I have mentioned Swedish Medical Center in Seattle quite a few times in this blog.  They continue to report in the news the layoffs and cost cutting measures they are having to implement because of their continued financial losses.  I understand that hospitals, as altruistic as I wish they were, are businesses.  Within the last 2 years, Swedish has grown exponentially.  The company bought 1 hospital and remodeled 2. They opened 2 stand alone ER’s and a brand new hospital (their 5th). Then they merged/were bought out by Providence Health Care (it’s still grey) and have closed down “non-profitable” though extremely necessary entities (Visiting Nurse Service and Hospice) and are now talking more staff layoffs. It hasn’t been specified if layoffs will involve management, nursing staff, ancillary patient care staff, or parts of the vital building operations departments.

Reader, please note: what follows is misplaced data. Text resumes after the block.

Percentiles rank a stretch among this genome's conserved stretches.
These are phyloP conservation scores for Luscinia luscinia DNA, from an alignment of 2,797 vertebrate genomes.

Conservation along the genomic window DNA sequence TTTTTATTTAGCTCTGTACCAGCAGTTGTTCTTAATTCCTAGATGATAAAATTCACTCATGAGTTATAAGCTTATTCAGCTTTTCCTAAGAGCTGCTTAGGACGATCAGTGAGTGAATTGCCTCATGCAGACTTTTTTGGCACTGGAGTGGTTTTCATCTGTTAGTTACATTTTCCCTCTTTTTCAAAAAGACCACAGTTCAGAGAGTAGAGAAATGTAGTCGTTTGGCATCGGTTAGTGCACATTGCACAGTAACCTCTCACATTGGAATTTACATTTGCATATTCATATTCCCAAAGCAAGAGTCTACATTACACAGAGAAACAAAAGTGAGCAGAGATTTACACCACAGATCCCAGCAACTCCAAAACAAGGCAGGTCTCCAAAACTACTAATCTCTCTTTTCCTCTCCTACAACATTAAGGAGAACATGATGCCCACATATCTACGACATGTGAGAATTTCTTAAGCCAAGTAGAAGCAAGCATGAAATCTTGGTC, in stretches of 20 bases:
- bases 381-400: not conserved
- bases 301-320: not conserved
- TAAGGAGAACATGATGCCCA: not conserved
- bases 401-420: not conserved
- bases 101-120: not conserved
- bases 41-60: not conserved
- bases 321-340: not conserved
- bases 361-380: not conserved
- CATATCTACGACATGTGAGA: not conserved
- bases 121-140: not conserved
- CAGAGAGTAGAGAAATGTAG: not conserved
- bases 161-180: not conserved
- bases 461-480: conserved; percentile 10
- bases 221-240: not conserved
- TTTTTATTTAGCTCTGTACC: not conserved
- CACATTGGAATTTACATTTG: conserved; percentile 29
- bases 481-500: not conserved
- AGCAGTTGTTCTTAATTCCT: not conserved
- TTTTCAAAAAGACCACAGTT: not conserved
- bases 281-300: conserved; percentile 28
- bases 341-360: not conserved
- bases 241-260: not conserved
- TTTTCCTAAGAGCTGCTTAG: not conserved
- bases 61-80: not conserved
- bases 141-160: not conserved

What is missing from that article and obviously the overall layoff and cost-cutting discussion at Swedish, is pay cuts for the CEO and all members of the executive management team.  It is well-known, though never discussed, that the pay for employees in that sector of hospital operations for Swedish are compensated to amounts greater than $1 million dollars and less than $5 million dollars including perks and bonuses.  Most of the physicians are also employed by Swedish proper and pay cuts and physician cut backs have also never discussed.